Few companies regard their CRM systems as an unqualified success, and investment in this area is slowing, according to the latest end-user survey from PMP Research.
Just 4% of those polled feel their CRM implementation has delivered all the benefits they anticipated—the same proportion as in the previous year. In contrast, the majority (56%) are lukewarm in their view of the benefits of CRM, claiming to have had only partial success in this area.
Moreover, one in five (20%) describe their CRM systems as 'not particularly successful' and have identified no major benefits from using them.
This lack of enthusiasm translates into declining levels of investment in CRM. The majority (40%) estimate they have spent less than £250,000 on this technology over the past three years, with a third (34%) unable to forecast what next year’s spending might be.
And although much the same proportion as before (42%) say they will spend up to £250,000 in the coming year, the number of big spenders is decreasing. While 12% reckon to have spent between £1 million and £5 million on CRM applications in the last three years, just 2% anticipate spending this much in future.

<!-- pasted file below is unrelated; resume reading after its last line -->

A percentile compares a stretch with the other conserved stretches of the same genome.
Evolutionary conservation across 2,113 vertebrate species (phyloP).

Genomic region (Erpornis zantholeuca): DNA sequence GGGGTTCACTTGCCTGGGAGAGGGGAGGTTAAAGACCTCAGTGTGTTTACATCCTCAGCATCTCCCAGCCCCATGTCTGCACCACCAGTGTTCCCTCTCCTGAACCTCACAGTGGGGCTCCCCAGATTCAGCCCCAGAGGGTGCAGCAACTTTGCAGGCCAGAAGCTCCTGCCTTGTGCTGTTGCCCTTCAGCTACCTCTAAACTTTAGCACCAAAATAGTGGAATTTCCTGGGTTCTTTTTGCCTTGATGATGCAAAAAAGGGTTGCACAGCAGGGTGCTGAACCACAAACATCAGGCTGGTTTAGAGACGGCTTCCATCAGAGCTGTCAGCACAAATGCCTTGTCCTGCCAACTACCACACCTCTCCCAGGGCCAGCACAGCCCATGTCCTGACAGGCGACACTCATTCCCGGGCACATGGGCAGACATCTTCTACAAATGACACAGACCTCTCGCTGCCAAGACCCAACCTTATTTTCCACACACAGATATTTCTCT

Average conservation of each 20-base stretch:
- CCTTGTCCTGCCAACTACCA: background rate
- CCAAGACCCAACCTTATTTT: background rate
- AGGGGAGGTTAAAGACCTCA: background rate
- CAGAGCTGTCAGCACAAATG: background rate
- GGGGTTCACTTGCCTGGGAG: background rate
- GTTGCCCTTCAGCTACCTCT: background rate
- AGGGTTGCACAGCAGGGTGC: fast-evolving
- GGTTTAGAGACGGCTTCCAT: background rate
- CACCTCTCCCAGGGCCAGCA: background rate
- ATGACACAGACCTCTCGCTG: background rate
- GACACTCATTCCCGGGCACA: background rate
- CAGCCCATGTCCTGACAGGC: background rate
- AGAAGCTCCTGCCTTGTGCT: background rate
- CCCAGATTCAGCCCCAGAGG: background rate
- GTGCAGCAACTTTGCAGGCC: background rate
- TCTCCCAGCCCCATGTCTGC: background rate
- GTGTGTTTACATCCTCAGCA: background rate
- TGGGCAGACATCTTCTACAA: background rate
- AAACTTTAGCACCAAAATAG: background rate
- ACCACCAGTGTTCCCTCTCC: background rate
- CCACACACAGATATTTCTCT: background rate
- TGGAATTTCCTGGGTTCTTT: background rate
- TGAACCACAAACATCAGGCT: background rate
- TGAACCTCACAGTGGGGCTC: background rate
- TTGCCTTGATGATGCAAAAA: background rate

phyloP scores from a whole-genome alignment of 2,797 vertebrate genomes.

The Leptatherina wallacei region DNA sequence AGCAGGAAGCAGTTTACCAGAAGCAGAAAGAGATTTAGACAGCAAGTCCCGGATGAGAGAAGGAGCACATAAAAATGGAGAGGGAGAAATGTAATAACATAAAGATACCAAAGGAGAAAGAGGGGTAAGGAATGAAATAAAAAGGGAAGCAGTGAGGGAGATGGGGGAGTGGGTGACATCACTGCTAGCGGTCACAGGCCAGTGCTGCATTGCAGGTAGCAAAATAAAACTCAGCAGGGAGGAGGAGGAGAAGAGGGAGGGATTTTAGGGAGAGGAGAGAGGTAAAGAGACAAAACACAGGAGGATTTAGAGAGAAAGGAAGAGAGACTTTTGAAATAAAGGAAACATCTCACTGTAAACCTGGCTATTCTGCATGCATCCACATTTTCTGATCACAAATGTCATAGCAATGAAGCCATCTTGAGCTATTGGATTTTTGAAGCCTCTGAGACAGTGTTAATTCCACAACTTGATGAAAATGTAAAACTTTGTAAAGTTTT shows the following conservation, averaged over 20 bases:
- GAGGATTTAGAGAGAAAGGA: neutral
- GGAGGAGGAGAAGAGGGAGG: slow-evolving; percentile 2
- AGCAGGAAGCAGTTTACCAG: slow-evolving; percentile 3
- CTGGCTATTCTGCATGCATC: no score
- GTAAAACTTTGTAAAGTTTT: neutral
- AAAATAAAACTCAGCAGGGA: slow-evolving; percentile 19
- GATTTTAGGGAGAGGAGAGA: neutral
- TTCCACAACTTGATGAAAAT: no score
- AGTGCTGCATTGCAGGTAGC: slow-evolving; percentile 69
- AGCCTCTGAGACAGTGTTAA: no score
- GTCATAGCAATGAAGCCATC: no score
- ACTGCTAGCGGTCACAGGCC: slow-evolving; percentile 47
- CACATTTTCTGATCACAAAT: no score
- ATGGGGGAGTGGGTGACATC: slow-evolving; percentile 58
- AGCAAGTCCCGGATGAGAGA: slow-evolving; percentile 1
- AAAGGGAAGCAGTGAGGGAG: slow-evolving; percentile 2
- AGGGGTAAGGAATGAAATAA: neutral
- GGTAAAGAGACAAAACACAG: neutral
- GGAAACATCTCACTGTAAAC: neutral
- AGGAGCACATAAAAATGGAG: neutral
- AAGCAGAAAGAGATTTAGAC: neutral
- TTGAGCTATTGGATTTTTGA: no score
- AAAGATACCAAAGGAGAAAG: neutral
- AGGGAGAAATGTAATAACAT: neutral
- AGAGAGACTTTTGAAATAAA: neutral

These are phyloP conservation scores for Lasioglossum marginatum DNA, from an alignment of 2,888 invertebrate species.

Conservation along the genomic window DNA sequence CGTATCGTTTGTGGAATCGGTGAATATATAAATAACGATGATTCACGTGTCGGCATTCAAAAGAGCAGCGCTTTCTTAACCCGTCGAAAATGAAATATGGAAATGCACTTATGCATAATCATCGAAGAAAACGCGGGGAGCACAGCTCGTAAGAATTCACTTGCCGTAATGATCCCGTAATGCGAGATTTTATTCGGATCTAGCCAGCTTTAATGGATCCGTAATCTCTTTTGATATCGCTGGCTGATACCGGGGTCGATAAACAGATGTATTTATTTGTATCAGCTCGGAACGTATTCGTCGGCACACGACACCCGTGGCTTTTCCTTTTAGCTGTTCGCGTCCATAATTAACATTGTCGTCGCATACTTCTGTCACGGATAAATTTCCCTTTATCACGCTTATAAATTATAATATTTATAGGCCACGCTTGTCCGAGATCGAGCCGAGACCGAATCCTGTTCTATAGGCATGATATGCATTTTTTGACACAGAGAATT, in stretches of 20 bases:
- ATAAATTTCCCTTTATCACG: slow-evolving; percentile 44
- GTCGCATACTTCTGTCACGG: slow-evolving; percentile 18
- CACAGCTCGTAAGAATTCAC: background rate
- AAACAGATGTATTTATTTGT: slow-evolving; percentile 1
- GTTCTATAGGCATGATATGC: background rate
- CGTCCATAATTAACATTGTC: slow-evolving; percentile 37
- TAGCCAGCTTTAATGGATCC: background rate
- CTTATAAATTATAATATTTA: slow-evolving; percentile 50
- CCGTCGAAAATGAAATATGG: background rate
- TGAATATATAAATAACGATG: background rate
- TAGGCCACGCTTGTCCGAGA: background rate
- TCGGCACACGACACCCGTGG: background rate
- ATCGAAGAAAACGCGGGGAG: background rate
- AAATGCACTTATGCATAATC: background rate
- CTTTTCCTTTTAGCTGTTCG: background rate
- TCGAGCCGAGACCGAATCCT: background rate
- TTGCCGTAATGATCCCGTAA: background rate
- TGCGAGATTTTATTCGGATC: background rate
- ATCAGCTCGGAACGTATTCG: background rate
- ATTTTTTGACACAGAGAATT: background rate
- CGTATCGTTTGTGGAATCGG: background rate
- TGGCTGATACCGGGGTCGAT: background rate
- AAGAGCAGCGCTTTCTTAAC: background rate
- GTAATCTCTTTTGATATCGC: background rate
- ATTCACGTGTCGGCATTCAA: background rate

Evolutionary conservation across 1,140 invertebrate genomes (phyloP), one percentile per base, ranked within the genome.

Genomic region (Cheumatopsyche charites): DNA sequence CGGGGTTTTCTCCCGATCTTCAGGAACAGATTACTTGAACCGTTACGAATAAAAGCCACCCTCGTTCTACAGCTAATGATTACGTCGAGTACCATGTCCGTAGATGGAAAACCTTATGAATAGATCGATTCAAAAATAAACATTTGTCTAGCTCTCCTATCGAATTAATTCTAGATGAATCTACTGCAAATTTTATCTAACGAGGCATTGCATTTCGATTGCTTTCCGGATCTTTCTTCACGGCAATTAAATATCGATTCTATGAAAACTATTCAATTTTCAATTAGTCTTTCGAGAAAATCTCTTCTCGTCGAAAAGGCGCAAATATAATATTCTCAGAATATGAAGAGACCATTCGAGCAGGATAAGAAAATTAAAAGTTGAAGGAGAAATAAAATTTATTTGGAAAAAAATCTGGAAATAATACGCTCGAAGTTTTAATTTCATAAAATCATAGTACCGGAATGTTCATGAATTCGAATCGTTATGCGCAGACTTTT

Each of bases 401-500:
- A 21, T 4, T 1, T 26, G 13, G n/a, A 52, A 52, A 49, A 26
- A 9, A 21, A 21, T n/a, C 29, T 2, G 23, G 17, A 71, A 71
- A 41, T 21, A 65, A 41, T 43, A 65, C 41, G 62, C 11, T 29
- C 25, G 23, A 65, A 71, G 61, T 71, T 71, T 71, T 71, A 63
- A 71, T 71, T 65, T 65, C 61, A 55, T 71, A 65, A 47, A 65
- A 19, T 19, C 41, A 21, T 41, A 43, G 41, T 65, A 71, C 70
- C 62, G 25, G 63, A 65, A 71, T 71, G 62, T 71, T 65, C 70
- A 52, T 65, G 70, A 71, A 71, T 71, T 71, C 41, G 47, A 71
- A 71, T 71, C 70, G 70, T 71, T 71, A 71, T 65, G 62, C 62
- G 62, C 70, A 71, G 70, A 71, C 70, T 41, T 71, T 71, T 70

Respondents were asked to rate their motivations for implementing CRM systems on a scale of 1 to 5. The aggregated scores show that improving customer satisfaction levels is the key aim (3.89), along with providing better strategic information to functional areas such as sales and marketing (3.83).
But only half (53%) of the sample have agreed criteria for measuring whether or not benefits are achieved in those areas, while 38% have not.
As well as financial gains, companies are also using metrics such as customer satisfaction levels and the amount of new business generated to gauge the success of a CRM project.
However, only a third (34%) have been able to analyse their efforts using such measures, while 17% have failed in this task and 41% maintain it is too early to assess how well they have got on.
Many companies are still finding it hard to create the 'single view of a customer' which many CRM implementations promise. Only 5% feel they have merged all customer channels and interactions with complete success, while the biggest proportion (40%) feel they have been only moderately successful.